Please note that Mommsen uses the AUC chronology (Ab Urbe Condita), i.e. from the founding of the City of Rome. You can use this reference table to have the B.C. dates
From: The History of Rome, by Theodor Mommsen
Translated with the sanction of the author by William Purdie Dickson
Province of Asia - War against Aristonicus
With him the house of the Attalids became extinct. In such an event, according to the constitutional law which held good at least for the client-states of Rome, the last ruler might dispose of the succession by testament. Whether it was the insane rancour against his subjects which had tormented the last Attalid during life that now suggested to him the thought of bequeathing his kingdom by will to the Romans, or whether his doing so was merely a further recognition of the practical supremacy of Rome, cannot be determined. The testament was made;(32) the Romans accepted the bequest, and the question as to the land and the treasure of the Attalids threw a new apple of contention among the conflicting political parties in Rome.
32. In the same testament the king gave to his city Pergamus "freedom," that is the --demokratia--, urban self-government. According to the tenor of a remarkable document that has recently been found there (Staatsrecht, iii(3). p. 726) after the testament was opened, but before its confirmation by the Romans, the Demos thus constituted resolved to confer urban burgess-rights on the classes of the population hitherto excluded from them, especially on the -paroeci- entered in the census and on the soldiers dwelling in town and country, including the Macedonians, in order thus to bring about a good understanding among the whole population.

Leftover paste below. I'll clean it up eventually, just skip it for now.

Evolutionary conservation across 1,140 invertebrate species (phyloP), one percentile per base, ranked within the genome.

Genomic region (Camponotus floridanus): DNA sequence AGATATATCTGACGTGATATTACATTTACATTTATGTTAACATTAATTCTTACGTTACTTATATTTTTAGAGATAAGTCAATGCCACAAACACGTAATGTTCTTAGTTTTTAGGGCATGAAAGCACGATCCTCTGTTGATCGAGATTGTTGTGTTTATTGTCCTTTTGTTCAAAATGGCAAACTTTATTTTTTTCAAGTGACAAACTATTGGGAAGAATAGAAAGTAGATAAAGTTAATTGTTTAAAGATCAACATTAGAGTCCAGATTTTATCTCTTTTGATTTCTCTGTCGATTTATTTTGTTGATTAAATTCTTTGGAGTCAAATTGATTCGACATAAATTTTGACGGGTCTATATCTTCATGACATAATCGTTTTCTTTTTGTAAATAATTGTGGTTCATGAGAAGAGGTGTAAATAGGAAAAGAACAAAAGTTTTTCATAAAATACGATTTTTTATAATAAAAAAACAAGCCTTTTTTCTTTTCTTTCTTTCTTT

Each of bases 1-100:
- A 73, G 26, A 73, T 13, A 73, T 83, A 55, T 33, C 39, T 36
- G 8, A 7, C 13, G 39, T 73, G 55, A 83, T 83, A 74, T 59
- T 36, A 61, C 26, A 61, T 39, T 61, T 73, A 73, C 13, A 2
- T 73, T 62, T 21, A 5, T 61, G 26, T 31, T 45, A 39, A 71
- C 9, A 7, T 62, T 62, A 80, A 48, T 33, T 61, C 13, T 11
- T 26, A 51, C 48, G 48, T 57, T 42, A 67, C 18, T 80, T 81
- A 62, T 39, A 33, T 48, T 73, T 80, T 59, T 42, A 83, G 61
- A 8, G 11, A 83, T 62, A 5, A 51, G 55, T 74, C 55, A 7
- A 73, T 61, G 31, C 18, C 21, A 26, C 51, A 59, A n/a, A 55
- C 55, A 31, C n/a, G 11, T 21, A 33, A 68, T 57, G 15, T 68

Evidently the burgesses, in confronting the Romans with this comprehensive reconciliation as an accomplished fact, desired, before the Roman rule was properly introduced, to prepare themselves against it and to take away from the foreign rulers the possibility of using the differences of rights within the population for breaking up its municipal freedom.
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Reference address : https://www.ellopos.net/elpenor/rome/4-01-gracchi.asp?pg=92